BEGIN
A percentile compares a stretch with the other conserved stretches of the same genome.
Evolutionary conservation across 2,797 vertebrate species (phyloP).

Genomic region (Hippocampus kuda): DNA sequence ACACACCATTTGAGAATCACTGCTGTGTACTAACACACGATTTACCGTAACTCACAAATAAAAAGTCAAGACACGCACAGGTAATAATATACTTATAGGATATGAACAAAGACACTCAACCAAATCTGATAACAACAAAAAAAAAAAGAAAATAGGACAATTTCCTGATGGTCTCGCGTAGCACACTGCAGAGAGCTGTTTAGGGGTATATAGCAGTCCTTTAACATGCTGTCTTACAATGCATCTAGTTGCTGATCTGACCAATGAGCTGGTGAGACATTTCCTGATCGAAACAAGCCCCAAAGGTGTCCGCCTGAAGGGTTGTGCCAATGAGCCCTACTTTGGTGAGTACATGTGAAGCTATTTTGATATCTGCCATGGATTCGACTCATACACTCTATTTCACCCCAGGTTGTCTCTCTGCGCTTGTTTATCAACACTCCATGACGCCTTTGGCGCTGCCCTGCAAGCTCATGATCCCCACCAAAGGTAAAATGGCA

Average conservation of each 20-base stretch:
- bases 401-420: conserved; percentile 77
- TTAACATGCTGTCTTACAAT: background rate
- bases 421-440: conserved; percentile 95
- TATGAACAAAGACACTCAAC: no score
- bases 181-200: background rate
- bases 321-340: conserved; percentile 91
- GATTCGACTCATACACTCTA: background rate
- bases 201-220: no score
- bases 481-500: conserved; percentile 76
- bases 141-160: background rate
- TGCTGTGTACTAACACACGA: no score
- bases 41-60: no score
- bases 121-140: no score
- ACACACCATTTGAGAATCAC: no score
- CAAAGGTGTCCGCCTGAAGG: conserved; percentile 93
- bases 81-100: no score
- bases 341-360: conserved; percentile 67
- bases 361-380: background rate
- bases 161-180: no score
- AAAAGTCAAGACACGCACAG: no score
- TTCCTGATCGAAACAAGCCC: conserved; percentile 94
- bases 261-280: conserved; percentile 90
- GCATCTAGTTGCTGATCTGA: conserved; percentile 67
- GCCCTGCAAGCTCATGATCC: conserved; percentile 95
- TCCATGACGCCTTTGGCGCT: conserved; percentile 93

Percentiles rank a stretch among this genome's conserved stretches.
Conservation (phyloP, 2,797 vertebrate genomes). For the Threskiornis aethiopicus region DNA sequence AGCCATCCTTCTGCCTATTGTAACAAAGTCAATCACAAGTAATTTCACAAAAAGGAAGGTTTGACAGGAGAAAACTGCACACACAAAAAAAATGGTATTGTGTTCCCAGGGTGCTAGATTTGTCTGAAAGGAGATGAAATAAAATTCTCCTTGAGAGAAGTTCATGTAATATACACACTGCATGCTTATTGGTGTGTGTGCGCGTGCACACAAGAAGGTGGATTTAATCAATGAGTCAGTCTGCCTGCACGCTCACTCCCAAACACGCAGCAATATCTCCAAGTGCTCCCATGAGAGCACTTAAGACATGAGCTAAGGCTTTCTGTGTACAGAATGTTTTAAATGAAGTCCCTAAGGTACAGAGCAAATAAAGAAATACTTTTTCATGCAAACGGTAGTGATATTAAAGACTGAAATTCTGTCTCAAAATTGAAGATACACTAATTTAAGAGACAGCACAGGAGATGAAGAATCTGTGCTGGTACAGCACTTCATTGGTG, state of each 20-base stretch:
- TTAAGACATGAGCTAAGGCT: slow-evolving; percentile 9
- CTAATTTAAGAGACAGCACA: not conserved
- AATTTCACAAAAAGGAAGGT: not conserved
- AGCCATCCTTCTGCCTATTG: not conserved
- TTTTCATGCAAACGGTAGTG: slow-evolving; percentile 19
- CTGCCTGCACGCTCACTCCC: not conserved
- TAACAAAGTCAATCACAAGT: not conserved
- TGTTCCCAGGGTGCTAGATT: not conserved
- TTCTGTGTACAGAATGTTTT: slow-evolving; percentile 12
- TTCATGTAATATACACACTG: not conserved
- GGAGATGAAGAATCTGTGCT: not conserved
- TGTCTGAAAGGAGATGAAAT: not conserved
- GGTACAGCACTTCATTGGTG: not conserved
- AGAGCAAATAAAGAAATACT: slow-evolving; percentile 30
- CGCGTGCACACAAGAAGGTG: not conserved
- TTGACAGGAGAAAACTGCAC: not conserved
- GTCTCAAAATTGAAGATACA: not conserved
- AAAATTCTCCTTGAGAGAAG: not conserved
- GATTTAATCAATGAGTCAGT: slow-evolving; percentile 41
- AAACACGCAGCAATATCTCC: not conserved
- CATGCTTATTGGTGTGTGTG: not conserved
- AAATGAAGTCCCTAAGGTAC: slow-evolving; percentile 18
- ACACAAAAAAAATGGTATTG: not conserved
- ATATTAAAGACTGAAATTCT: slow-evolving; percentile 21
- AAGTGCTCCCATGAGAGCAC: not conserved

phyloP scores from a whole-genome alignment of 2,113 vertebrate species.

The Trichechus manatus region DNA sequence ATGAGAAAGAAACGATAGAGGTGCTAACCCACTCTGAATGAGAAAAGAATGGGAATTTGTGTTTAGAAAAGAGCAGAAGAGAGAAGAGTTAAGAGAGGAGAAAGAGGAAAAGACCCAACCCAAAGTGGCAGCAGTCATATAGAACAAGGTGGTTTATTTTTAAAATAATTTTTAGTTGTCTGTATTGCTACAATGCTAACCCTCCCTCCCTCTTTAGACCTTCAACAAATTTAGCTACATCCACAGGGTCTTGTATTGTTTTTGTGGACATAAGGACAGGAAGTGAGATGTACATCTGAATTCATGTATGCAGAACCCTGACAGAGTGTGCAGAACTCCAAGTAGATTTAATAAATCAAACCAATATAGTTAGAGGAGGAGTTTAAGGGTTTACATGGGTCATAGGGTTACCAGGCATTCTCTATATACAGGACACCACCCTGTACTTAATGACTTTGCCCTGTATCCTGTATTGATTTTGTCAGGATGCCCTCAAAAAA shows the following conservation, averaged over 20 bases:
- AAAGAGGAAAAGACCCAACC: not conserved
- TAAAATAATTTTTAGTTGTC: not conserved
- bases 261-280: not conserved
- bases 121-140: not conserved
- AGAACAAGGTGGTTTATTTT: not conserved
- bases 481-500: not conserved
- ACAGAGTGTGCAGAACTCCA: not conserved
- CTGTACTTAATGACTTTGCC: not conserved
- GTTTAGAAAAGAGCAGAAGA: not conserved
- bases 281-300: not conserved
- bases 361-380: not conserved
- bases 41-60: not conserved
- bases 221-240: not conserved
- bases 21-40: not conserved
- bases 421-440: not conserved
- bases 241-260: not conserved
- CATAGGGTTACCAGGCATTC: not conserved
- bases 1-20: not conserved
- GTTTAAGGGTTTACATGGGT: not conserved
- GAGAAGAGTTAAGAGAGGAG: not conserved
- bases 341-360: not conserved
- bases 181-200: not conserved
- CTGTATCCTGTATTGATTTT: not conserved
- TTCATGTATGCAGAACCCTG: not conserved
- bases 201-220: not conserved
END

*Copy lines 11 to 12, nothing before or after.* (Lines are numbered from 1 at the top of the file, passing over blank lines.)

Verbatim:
- GATTCGACTCATACACTCTA: background rate
- bases 201-220: no score